Papercut Art

 In Papercut

The invention of paper in China ushered in a wave of decorative art in the 4th century. People could manipulate this material with ease, inspiring many paper crafting skills. Paper flower making, origami, origami, and paper-cutting are a few of these that emerged.

Older people passed down these skills to their descendants as heritage. Later generations then spread it to most parts of the world to make it popular.

What Is Paper Cut Art?

Paper cut art is the use of cut paper to create amazing designs. This art form has a long history in different parts of the world.

How Can Paper Cutting Become an Art?

Paper cutting has evolved over the years. The technique now has established guidelines for the creation and analysis of pieces. This organized framework and creative process represent an important element of art.

What Is the Korean Art of Paper Cutting?

People from a wide variety of cultures practice paper cut art.  Some artists limit themselves to traditional forms, while others express themselves in more modern ways.

Hanji is a term used to describe both papermaking and papercrafts in Korea. It is prominent in Korean tradition, dating as far back as the 6th century. Paper cut art here is popular in all classes of society.

Artists usually add bright colors and images of nature to their papercrafts. These represent wishes for long life and happiness in Korean culture.

What Is Japanese Paper Cutting?

In the 7th century, the Japanese imported paper cutting from mainland China. Popularly known as Kirie in Japan, it was originally the art of cutting paper to make images. People used these art pieces to give various shrines a facelift.

Expert craftsmen exhibited their techniques as entertainment for people during the Edo period. The performance, known as kamikiri, brought many artists fame and wealth.

Contemporary kirie takes the art form to new levels to create more than just images. Artists today use the technique to produce incredibly-detailed representations of real-world objects.

Paper Cut Art Around the World

Apart from China, Korea, and Japan, paper cutting is found in many other parts of the world.

In the mid-1800s, shepherds in Poland mostly used paper cutting, or Wycinanki, to while away time in the fields. They cut out their designs from either leather or tree bark. The paper cut art became popular when Polish families began using it to decorate their homes.

Artists here combine shapes and motifs in the creation process. Next, they add natural elements, such as animals and flowers, to introduce some sophistication into their designs.

Papercutting was imported into the United States by Germans who moved to Pennsylvania. The art was a tradition in Germany and Denmark known as Scherenschnitte. They made very small-sized paper cuttings that they put in pocket watches.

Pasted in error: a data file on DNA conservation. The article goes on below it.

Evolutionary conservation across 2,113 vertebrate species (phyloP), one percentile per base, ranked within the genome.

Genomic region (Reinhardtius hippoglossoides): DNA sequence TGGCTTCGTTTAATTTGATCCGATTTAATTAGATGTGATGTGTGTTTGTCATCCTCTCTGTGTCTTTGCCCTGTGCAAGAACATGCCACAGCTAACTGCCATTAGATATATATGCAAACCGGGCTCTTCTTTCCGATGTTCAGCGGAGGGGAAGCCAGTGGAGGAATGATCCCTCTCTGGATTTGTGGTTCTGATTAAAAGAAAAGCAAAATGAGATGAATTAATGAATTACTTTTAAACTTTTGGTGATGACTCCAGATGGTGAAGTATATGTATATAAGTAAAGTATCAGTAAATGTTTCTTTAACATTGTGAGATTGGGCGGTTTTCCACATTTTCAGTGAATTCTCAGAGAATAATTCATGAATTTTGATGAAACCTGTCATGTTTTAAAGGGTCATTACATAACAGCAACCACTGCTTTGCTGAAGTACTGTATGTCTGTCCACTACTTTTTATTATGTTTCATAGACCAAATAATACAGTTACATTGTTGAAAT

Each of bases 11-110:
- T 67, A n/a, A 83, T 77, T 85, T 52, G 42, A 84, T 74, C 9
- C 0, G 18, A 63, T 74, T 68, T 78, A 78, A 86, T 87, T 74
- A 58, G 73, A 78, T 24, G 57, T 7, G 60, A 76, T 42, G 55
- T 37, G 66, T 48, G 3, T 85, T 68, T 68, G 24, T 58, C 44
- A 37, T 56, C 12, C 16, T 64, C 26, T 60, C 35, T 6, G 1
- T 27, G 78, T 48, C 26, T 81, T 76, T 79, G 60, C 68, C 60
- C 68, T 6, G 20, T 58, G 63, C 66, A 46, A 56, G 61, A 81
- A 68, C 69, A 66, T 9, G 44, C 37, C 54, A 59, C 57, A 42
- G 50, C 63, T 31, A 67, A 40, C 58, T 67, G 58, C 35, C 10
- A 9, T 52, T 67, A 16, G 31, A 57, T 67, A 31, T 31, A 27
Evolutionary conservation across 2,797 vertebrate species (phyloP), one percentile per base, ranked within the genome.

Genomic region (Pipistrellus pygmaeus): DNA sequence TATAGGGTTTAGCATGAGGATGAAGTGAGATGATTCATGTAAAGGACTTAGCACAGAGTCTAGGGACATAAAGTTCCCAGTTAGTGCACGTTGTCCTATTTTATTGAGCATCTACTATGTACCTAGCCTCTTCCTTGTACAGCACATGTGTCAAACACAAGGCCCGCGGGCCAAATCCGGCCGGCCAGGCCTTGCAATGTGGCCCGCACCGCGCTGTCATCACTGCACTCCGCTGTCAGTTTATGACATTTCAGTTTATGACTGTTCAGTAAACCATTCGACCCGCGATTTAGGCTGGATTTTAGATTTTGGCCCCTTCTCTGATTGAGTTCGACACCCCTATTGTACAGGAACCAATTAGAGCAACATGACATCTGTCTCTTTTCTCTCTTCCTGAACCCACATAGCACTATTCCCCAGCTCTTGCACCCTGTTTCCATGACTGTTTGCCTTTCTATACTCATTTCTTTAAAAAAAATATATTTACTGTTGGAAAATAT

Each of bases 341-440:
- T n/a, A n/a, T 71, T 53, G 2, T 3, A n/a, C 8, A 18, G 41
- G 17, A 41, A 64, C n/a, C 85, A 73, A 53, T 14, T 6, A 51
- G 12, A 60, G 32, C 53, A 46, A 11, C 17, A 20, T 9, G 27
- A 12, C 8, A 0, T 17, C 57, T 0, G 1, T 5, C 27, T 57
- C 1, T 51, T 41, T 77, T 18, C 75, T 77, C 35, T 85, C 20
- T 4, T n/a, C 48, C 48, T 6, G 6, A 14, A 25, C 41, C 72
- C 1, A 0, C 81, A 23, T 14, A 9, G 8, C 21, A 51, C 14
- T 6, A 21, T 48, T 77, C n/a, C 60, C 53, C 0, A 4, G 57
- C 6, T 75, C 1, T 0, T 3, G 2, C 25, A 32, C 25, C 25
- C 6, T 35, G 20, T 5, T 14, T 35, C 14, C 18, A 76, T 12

As immigrants to America, the Germans popularized the art form as a way to add designs to letters and paintings.

Mexicans commonly use paper-cut art or Papel Picado for decoration. During celebrations in the country, brightly colored paper cuttings are strung together as banners. The most popular among these celebrations is the Dia de Muertos or Day of the Dead holiday.

In India, artists use paper cutting to design stencils which they later fill with colorful dyes to create rangolis: paintings that appear to float on water surfaces.

Designs made in stencils are usually representations of the natural environment. The whole process is known as Sanjhi and remains an integral part of their culture.

Paper Cut Art Tools

An artist is as good as the tools they use. Paper cutting is a delicate talent that requires time, concentration, and precision. For this level of skill, the paper cut art craftsperson requires the appropriate equipment that makes their work faster and more efficient.

The following tools are essential for paper cutting:

  1. Cutting Mat

An artist can damage their work surface with the cuts they make when working. A cutting mat is useful in this case for protecting the table. A large pad is recommended to inclusively cover the area.

  1. A Metallic Ruler

Rulers are important in making measurements and drawing straight lines. With the cutting tools an artist uses in the creation process, a metallic version is best to ensure that they don’t shave off parts of it.

  1. Pencil

Artists use pencils to draw out designs on paper first before making cuts. While they prefer freehand paper cuts, this helps them reduce mistakes.

  1. Scalpel

A scalpel is the most critical tool used in this process to make detailed paper cuts. An artist should always seek one that is comfortable and sharp enough, so they only make cuts once.

  1. Blades

Scalpels are inappropriate for some cuts an artist makes when working in this domain. A strong blade with a fine point offers the appropriate flexibility for cutting curves.

Contemporary Paper Cutting

Modern paper-cutting artists have developed the technique to levels not imagined before. Yoel Benharrouche is one of the elite contemporary paper-cutting crafters today.

Trained as an artist in France, he has gathered enough knowledge and developed his skills to become a distinguished professor of art.

The artist’s designs feature a combination of exceptional detailing and vibrant colors. He also captures the spiritual and historical nature of Israel in his art. His work focuses on this theme as a way to connect with his audience.

In his work, he explores the relationship between the physical and mystical.


Paper cutting has been around for many years. The Japanese, Germans, Koreans, and many other countries and cultures use it as a way to express themselves. Yoel Benharrouche is a contemporary artist who took what others had done and became a master at his skill.

Recent Posts